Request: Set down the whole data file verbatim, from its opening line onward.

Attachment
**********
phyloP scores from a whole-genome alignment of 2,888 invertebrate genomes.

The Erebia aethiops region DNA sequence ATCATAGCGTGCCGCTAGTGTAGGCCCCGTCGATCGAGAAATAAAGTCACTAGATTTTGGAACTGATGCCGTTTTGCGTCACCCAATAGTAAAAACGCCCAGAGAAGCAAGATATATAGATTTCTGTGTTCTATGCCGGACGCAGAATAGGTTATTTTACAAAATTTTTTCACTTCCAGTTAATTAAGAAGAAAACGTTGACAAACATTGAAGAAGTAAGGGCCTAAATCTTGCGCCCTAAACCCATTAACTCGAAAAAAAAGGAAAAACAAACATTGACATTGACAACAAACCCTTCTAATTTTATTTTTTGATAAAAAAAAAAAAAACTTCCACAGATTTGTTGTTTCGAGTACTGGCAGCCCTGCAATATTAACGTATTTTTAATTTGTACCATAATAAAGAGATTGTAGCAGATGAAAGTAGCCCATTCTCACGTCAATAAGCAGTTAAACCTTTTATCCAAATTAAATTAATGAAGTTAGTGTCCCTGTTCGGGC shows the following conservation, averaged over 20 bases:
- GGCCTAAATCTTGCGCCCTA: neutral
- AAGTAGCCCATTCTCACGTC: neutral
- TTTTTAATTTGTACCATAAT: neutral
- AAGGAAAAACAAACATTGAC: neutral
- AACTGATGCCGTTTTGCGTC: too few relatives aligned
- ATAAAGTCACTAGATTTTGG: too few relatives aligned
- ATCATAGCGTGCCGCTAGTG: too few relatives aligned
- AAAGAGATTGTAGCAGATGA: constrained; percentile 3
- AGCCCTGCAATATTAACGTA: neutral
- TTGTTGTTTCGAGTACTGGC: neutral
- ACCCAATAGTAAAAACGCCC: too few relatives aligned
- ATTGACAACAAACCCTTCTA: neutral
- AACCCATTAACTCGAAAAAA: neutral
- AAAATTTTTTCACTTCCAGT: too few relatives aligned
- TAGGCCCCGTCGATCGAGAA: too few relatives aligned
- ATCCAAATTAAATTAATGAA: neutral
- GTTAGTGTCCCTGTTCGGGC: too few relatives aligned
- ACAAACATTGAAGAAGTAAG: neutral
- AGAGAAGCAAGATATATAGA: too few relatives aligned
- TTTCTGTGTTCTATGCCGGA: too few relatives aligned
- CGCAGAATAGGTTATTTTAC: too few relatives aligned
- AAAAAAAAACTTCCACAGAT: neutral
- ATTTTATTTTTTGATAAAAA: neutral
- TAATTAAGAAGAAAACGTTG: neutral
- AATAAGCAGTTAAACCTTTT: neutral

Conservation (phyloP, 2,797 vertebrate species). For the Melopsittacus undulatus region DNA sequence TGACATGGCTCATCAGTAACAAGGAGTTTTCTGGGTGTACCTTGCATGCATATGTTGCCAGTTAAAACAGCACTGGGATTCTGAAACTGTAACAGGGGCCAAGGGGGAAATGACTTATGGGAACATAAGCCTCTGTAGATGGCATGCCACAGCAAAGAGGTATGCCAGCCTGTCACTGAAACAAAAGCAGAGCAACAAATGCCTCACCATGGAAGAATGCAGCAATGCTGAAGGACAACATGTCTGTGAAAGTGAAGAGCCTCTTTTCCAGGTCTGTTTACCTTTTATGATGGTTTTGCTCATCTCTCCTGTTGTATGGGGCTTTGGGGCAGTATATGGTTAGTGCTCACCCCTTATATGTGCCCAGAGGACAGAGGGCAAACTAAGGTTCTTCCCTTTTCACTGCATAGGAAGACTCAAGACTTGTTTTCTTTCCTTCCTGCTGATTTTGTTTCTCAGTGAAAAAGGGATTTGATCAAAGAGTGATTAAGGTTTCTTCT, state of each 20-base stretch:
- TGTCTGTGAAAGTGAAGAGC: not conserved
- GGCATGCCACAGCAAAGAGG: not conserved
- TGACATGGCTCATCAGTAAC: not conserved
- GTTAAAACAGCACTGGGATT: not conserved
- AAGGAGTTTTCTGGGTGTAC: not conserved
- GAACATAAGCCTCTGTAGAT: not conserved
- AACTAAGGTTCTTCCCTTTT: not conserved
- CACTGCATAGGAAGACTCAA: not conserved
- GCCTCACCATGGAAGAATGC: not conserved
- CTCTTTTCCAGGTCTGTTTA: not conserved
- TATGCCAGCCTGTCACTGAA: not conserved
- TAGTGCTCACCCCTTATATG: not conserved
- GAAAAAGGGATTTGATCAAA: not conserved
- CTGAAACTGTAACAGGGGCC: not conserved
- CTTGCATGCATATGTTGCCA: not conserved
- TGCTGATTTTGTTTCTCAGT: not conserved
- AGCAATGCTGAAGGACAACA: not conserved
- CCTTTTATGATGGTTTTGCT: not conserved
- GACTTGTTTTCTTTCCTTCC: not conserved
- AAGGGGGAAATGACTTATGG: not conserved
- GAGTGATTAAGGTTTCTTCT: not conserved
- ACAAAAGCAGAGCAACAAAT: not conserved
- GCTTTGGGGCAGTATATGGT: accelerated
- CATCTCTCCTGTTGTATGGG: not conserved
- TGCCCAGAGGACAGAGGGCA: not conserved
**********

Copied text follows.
phyloP scores from a whole-genome alignment of 2,888 invertebrate genomes.

The Erebia aethiops region DNA sequence ATCATAGCGTGCCGCTAGTGTAGGCCCCGTCGATCGAGAAATAAAGTCACTAGATTTTGGAACTGATGCCGTTTTGCGTCACCCAATAGTAAAAACGCCCAGAGAAGCAAGATATATAGATTTCTGTGTTCTATGCCGGACGCAGAATAGGTTATTTTACAAAATTTTTTCACTTCCAGTTAATTAAGAAGAAAACGTTGACAAACATTGAAGAAGTAAGGGCCTAAATCTTGCGCCCTAAACCCATTAACTCGAAAAAAAAGGAAAAACAAACATTGACATTGACAACAAACCCTTCTAATTTTATTTTTTGATAAAAAAAAAAAAAACTTCCACAGATTTGTTGTTTCGAGTACTGGCAGCCCTGCAATATTAACGTATTTTTAATTTGTACCATAATAAAGAGATTGTAGCAGATGAAAGTAGCCCATTCTCACGTCAATAAGCAGTTAAACCTTTTATCCAAATTAAATTAATGAAGTTAGTGTCCCTGTTCGGGC shows the following conservation, averaged over 20 bases:
- GGCCTAAATCTTGCGCCCTA: neutral
- AAGTAGCCCATTCTCACGTC: neutral
- TTTTTAATTTGTACCATAAT: neutral
- AAGGAAAAACAAACATTGAC: neutral
- AACTGATGCCGTTTTGCGTC: too few relatives aligned
- ATAAAGTCACTAGATTTTGG: too few relatives aligned
- ATCATAGCGTGCCGCTAGTG: too few relatives aligned
- AAAGAGATTGTAGCAGATGA: constrained; percentile 3
- AGCCCTGCAATATTAACGTA: neutral
- TTGTTGTTTCGAGTACTGGC: neutral
- ACCCAATAGTAAAAACGCCC: too few relatives aligned
- ATTGACAACAAACCCTTCTA: neutral
- AACCCATTAACTCGAAAAAA: neutral
- AAAATTTTTTCACTTCCAGT: too few relatives aligned
- TAGGCCCCGTCGATCGAGAA: too few relatives aligned
- ATCCAAATTAAATTAATGAA: neutral
- GTTAGTGTCCCTGTTCGGGC: too few relatives aligned
- ACAAACATTGAAGAAGTAAG: neutral
- AGAGAAGCAAGATATATAGA: too few relatives aligned
- TTTCTGTGTTCTATGCCGGA: too few relatives aligned
- CGCAGAATAGGTTATTTTAC: too few relatives aligned
- AAAAAAAAACTTCCACAGAT: neutral
- ATTTTATTTTTTGATAAAAA: neutral
- TAATTAAGAAGAAAACGTTG: neutral
- AATAAGCAGTTAAACCTTTT: neutral

Conservation (phyloP, 2,797 vertebrate species). For the Melopsittacus undulatus region DNA sequence TGACATGGCTCATCAGTAACAAGGAGTTTTCTGGGTGTACCTTGCATGCATATGTTGCCAGTTAAAACAGCACTGGGATTCTGAAACTGTAACAGGGGCCAAGGGGGAAATGACTTATGGGAACATAAGCCTCTGTAGATGGCATGCCACAGCAAAGAGGTATGCCAGCCTGTCACTGAAACAAAAGCAGAGCAACAAATGCCTCACCATGGAAGAATGCAGCAATGCTGAAGGACAACATGTCTGTGAAAGTGAAGAGCCTCTTTTCCAGGTCTGTTTACCTTTTATGATGGTTTTGCTCATCTCTCCTGTTGTATGGGGCTTTGGGGCAGTATATGGTTAGTGCTCACCCCTTATATGTGCCCAGAGGACAGAGGGCAAACTAAGGTTCTTCCCTTTTCACTGCATAGGAAGACTCAAGACTTGTTTTCTTTCCTTCCTGCTGATTTTGTTTCTCAGTGAAAAAGGGATTTGATCAAAGAGTGATTAAGGTTTCTTCT, state of each 20-base stretch:
- TGTCTGTGAAAGTGAAGAGC: not conserved
- GGCATGCCACAGCAAAGAGG: not conserved
- TGACATGGCTCATCAGTAAC: not conserved
- GTTAAAACAGCACTGGGATT: not conserved
- AAGGAGTTTTCTGGGTGTAC: not conserved
- GAACATAAGCCTCTGTAGAT: not conserved
- AACTAAGGTTCTTCCCTTTT: not conserved
- CACTGCATAGGAAGACTCAA: not conserved
- GCCTCACCATGGAAGAATGC: not conserved
- CTCTTTTCCAGGTCTGTTTA: not conserved
- TATGCCAGCCTGTCACTGAA: not conserved
- TAGTGCTCACCCCTTATATG: not conserved
- GAAAAAGGGATTTGATCAAA: not conserved
- CTGAAACTGTAACAGGGGCC: not conserved
- CTTGCATGCATATGTTGCCA: not conserved
- TGCTGATTTTGTTTCTCAGT: not conserved
- AGCAATGCTGAAGGACAACA: not conserved
- CCTTTTATGATGGTTTTGCT: not conserved
- GACTTGTTTTCTTTCCTTCC: not conserved
- AAGGGGGAAATGACTTATGG: not conserved
- GAGTGATTAAGGTTTCTTCT: not conserved
- ACAAAAGCAGAGCAACAAAT: not conserved
- GCTTTGGGGCAGTATATGGT: accelerated
- CATCTCTCCTGTTGTATGGG: not conserved
- TGCCCAGAGGACAGAGGGCA: not conserved